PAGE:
Raspberry Pi 2, the world-famous credit card sized PC that runs Linux is no more. That’s because Raspberry Pi 2 is now a world-famous credit card sized PC that runs both Linux and Windows 10, if you should so choose. Hurrah.

In a blog post last night, Microsoft’s Steve Teixeira announced that it the firm has released Insider Preview builds of Windows 10 IoT Core for Raspberry Pi 2 and Intel’s Minnowboard Max. To download them, you’ll need to be in the Windows Insider Program already.

Those who are hoping to turn the quad-core RPi2 into a Windows PC capable of watching Netflix, however, will be disappointed – the IoT Core build has no desktop and is designed to be operated remotely from a Windows PC.

Here’s a video of it working.

Liz Upton of the Raspberry Pi Foundation says that the software is still pre-release and buggy, but that people are already working with the IoT Core build and updating the forums here.

While Windows 10 wouldn’t be my personal OS of choice for a Raspberry Pi 2-based project, it does open the platform up to a lot more developers who can make use of Microsoft’s frameworks to control an RPi2 from, say, a Windows phone or tablet. Which is why the other two announcements in Teixeira’s post were equally interesting.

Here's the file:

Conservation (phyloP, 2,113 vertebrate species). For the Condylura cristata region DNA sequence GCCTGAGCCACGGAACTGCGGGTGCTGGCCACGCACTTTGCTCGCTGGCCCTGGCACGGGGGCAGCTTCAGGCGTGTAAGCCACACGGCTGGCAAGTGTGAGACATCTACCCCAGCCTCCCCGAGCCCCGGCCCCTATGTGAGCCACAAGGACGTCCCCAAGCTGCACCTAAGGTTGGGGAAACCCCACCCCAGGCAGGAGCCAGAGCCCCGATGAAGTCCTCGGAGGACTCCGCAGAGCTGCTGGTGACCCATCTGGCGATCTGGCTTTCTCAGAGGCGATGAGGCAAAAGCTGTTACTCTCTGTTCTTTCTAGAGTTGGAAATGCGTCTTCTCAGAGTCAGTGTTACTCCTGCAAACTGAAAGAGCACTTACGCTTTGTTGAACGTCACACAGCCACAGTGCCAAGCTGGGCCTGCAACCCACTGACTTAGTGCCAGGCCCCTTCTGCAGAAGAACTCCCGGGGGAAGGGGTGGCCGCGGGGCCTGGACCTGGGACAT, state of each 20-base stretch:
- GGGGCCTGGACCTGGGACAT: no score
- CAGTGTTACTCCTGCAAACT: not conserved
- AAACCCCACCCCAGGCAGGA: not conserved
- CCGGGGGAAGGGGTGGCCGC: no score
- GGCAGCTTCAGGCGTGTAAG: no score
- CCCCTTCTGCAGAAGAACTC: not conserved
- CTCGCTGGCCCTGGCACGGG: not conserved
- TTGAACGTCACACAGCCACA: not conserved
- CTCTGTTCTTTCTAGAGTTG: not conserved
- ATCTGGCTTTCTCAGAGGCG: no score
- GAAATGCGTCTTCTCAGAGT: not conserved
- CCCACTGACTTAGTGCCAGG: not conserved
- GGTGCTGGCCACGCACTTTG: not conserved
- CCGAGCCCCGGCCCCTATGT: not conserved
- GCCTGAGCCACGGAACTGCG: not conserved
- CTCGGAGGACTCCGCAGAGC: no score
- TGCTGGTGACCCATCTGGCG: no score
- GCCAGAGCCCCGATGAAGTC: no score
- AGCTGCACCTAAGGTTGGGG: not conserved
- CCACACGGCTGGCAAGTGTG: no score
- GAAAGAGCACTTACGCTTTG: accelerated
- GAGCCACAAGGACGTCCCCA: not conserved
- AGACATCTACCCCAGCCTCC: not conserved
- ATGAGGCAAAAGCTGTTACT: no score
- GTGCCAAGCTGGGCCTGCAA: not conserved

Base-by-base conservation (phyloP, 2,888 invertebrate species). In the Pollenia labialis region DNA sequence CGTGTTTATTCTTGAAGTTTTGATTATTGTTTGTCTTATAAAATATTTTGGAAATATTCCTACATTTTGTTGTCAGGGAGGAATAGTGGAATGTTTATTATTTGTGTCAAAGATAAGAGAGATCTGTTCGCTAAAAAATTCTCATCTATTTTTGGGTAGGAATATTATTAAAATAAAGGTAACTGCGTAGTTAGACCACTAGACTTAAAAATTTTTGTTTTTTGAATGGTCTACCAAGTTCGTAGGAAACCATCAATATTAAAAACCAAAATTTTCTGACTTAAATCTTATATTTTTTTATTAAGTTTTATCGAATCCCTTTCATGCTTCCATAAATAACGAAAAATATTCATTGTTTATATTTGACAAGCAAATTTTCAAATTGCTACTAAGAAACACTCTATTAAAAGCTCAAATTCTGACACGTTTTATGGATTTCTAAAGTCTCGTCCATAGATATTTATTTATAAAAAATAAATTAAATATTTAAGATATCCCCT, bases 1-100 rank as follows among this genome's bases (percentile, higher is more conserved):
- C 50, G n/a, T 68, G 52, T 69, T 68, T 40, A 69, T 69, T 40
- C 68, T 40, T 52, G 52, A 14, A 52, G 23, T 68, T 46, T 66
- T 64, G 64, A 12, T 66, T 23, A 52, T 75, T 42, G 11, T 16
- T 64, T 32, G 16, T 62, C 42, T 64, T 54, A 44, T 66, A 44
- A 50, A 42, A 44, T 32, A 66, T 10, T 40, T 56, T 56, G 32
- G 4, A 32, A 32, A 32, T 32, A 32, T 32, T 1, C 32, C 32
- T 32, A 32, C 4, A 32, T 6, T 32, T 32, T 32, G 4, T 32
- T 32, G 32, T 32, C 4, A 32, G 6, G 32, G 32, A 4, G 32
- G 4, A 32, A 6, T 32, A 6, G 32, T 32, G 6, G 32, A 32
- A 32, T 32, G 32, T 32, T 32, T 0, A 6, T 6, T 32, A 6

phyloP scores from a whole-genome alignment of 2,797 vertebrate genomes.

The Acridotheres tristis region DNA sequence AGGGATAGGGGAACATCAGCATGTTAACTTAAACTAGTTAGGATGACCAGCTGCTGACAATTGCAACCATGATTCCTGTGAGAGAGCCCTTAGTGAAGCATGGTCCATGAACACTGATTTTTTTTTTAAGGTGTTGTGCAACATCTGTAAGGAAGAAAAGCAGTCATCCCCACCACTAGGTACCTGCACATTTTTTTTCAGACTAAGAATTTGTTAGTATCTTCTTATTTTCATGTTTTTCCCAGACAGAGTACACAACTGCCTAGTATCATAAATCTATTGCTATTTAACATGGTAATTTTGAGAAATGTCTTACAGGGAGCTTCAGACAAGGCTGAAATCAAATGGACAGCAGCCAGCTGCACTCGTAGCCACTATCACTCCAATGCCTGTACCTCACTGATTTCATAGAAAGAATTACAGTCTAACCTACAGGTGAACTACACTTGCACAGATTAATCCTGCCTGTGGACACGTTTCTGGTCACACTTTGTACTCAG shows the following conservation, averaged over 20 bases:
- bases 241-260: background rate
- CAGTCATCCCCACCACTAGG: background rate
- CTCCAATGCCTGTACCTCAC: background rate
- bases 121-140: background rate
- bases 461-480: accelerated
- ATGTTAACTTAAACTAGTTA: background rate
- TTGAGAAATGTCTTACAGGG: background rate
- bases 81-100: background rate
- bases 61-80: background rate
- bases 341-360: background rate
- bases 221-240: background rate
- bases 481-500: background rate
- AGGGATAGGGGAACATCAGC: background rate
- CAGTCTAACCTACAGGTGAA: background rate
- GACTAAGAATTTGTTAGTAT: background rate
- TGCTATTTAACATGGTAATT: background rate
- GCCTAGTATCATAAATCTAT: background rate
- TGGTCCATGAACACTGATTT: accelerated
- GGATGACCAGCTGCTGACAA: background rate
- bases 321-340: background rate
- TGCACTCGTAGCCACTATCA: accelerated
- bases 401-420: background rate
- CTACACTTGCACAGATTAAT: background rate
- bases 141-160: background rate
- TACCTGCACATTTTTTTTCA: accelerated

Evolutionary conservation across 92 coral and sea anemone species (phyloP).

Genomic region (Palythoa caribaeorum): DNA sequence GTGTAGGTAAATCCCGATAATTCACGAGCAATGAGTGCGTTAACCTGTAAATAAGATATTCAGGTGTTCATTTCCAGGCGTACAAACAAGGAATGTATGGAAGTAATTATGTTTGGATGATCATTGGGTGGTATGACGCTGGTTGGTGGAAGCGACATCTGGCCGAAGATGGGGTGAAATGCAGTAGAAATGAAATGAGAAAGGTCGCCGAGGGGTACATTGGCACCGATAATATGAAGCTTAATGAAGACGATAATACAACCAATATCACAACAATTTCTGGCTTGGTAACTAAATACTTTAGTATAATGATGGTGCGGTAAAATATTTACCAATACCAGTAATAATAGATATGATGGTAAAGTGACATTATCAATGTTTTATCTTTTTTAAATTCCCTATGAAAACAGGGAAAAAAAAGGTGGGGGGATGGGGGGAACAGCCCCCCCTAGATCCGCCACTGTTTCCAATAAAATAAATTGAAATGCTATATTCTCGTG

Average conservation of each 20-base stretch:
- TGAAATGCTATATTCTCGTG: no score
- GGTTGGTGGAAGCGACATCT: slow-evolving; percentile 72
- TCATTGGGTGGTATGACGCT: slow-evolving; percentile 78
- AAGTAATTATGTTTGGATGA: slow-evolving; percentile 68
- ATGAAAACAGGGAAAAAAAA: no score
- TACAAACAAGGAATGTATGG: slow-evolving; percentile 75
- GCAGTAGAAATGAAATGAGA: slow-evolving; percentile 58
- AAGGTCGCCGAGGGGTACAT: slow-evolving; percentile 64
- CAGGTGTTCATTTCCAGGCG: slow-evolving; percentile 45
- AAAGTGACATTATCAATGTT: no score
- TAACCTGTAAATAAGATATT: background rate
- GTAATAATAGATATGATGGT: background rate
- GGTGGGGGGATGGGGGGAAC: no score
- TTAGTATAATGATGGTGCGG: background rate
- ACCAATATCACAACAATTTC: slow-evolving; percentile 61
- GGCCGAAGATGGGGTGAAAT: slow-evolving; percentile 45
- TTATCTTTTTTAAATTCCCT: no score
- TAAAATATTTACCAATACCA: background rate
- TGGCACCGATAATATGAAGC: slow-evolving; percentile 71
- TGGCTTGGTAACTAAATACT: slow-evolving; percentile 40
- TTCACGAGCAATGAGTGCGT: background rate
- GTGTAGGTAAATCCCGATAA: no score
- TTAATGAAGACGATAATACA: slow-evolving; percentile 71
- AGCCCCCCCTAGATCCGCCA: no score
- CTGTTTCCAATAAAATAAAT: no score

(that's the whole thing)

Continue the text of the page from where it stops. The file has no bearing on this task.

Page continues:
Alongside the RPi2 and Minnowboard announcements, Teixeira also points readers at two open source programs released which let you use a Windows phone as an Arduino shield, and a Windows Remote Arduino tool that lets you control an Arduino natively from any Windows device.

Any South African’s playing with this already? Let us know below…

[Via – The Inquirer]
Adam is the Editorial Director at htxt media. He has been writing about technology for almost two full decades now. In a previous life, he was the editor of PC Format and Digital Camera Shopper in the UK, before going on to work as a freelance journalist for seven years. His work has appeared in or on Stuff, The Guardian, Linux Format, TechRadar, Wired.co.uk, PC Gamer, Green Futures, The Journalist, The Ecologist and The Review. Adam moved to South Africa in 2012 and loves 3D printers, MakerFairs and tech hubs. He hates seafood. None of his friends remember this when cooking.